Moving Mental Health to the Forefront: Westside Community Schools prioritizes social and emotional well-being

Moving Mental Health to the Forefront: Westside Community Schools prioritizes social and emotional well-being

By Tyler Dahlgren

Amber Biegler is beginning her second year as school psychologist at Westside Middle School, and her third overall in Omaha’s third-largest school district.

Each year, her building welcomes students from the district’s 10 elementary schools, and each morning, Amber tries to give the kids in her building a positive start to the day.

She checks in with intensive behavioral students, gets updates from teachers and roams the halls during passing periods. She smiles, because smiles can make more of an impact than you’d think.

“I make sure to seek out kids who I know maybe had a rough day yesterday,” Biegler said. “I have a handful of kids who check in with me throughout the day if they need a break, a place to calm down, or a safe adult to help talk them through a situation.”

She’s a handful of years into her career, and thinking back to her school days, Biegler can’t help but to wonder: “Gosh, were these students with mental and behavioral health issues in my elementary school?”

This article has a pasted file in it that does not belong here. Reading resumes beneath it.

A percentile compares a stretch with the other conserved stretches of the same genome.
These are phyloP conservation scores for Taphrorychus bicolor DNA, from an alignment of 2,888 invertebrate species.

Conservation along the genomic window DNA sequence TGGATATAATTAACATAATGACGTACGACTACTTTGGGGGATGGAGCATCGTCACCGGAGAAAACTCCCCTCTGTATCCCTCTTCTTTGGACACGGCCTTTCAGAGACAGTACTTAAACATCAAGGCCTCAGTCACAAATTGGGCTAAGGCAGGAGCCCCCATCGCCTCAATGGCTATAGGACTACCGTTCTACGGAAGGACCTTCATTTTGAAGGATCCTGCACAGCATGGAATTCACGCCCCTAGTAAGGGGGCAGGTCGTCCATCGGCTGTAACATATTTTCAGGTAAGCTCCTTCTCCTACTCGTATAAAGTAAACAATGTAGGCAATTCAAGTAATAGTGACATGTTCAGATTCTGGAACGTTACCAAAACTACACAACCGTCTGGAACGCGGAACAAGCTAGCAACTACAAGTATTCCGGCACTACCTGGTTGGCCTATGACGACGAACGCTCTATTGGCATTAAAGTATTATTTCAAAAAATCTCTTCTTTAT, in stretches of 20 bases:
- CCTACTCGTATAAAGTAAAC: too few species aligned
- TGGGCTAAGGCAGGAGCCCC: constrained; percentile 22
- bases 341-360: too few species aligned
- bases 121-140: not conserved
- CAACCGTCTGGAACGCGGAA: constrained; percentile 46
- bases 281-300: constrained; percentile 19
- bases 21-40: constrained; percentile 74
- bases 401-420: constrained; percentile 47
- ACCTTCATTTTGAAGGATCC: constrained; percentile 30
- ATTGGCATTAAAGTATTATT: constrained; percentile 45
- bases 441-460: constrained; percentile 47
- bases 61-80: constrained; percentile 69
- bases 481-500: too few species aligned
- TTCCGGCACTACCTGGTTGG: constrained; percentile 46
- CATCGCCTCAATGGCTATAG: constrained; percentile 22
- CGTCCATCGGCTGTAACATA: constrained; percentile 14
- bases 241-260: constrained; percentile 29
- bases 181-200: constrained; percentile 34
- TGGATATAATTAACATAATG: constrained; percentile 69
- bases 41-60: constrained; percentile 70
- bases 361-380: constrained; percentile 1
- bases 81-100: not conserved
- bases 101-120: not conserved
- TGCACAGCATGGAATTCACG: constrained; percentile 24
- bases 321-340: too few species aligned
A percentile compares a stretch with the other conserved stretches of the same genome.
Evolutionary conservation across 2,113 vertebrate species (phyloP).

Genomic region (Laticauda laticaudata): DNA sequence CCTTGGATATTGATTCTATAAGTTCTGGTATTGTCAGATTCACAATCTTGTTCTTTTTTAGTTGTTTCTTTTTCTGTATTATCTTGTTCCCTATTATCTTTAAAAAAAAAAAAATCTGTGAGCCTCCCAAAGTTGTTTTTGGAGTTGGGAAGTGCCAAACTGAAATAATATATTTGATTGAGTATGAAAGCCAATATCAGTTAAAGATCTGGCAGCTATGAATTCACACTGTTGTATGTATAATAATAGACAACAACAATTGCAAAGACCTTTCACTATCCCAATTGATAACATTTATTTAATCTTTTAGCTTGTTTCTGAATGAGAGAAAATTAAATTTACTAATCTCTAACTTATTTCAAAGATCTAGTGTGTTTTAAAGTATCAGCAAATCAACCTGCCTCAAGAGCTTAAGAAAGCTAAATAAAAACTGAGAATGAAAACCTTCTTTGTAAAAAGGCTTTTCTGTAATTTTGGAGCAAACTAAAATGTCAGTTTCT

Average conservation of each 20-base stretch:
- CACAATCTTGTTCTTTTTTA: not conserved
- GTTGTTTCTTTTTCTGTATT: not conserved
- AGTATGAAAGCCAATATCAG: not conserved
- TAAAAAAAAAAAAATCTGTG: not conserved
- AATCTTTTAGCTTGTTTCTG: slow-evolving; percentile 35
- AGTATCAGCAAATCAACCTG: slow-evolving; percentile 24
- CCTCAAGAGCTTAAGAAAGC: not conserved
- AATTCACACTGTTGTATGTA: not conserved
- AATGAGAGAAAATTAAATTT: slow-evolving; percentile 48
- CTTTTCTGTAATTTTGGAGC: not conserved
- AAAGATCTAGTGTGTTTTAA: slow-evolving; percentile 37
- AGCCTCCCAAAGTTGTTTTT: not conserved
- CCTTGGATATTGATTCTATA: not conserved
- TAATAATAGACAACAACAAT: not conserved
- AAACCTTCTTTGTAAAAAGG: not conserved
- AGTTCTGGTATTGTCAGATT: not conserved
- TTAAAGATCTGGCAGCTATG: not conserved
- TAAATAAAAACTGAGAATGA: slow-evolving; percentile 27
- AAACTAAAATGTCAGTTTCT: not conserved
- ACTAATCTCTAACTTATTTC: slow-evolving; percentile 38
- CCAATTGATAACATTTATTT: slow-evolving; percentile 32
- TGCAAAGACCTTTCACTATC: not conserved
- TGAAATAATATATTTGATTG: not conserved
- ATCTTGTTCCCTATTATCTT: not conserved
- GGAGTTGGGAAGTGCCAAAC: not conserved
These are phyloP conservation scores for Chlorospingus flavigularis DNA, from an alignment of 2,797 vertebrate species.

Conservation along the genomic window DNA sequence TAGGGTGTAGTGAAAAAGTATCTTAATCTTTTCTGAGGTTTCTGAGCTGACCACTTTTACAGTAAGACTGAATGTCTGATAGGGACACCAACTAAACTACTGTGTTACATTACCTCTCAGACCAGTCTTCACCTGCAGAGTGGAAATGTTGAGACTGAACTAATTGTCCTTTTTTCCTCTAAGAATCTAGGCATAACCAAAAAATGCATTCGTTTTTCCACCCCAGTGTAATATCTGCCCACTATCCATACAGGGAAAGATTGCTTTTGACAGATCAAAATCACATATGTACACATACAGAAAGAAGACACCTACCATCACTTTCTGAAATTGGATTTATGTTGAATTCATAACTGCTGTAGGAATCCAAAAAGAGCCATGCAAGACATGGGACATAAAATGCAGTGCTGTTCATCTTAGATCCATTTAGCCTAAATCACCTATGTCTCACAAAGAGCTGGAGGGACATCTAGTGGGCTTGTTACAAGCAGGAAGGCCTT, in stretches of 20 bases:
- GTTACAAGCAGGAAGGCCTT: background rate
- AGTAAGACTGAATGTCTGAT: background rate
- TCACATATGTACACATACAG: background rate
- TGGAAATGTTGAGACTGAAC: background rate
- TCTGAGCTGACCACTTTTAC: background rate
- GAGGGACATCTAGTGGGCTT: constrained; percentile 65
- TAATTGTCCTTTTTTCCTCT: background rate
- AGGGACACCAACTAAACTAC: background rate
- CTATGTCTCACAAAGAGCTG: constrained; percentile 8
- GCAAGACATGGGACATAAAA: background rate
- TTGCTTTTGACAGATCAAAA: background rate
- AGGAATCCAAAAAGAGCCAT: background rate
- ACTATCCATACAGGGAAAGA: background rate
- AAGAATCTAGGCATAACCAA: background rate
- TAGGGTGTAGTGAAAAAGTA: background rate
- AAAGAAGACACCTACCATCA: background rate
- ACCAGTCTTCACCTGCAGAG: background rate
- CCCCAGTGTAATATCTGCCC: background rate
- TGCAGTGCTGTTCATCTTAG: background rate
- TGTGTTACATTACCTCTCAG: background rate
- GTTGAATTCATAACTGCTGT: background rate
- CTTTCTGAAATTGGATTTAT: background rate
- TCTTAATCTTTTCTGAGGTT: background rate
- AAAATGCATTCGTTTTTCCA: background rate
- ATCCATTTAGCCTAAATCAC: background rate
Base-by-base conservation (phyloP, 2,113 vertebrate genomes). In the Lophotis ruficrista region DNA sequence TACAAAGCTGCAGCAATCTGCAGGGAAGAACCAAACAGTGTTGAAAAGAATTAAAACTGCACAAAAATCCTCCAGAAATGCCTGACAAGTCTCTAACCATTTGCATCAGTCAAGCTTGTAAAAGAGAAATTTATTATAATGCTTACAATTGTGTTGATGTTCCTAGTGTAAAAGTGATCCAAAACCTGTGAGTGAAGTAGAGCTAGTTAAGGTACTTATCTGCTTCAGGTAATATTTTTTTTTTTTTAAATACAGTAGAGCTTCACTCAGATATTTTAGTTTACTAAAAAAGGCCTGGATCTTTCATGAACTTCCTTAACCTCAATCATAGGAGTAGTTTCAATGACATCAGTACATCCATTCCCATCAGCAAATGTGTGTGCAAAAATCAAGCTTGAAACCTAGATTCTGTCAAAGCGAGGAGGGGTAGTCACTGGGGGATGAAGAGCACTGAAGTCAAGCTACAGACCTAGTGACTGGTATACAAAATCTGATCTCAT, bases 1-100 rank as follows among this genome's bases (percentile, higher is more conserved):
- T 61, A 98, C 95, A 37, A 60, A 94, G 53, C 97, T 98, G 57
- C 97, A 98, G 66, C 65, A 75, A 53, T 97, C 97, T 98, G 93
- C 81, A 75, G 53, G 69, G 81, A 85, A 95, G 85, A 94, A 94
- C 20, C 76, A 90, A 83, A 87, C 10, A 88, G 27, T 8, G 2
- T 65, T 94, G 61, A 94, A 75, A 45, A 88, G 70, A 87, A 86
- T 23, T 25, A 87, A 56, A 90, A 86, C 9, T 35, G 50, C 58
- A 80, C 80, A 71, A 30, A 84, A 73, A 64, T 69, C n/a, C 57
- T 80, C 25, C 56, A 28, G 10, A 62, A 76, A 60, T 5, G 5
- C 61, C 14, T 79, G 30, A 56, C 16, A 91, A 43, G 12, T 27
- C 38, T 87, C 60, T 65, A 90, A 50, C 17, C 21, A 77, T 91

The answer is obvious, now.

“Of course they were,” she said. “We just didn’t do a good job of finding them and supporting them. If they did have those challenges, they just went to a different place.”

Not at Westside. Not anymore.

Behavioral and mental health prevention, diagnosis, treatment and awareness were all integrated into the district’s five-year plan. Westside, who, since 2016-17, has partnered with Children’s Behavioral Health, takes a proactive approach to a matter schools can’t afford to ignore any longer. Every Westside Community Schools student is eligible to receive two district-funded sessions with a children’s psychologist.

“We are long-passed the time when school was just about teaching academics,” Biegler said. “We are teaching the whole child. We have students who are not taught how to problem solve, aren’t taught these things at home. We meet kids where they are.”

Where students are in terms of their social and emotional growth and development by the time they move to the middle school varies greatly. Westside is building a program equipped to handle every case.

Every student, every day.

“They are all our kids,” Biegler said. “They are all Westside kids. As a building, we will do whatever we can to support them.”

Fifteen years ago, schools weren’t expected to shoulder this responsibility. Things are different now, said Westside Director of Special Services Kami Jessop.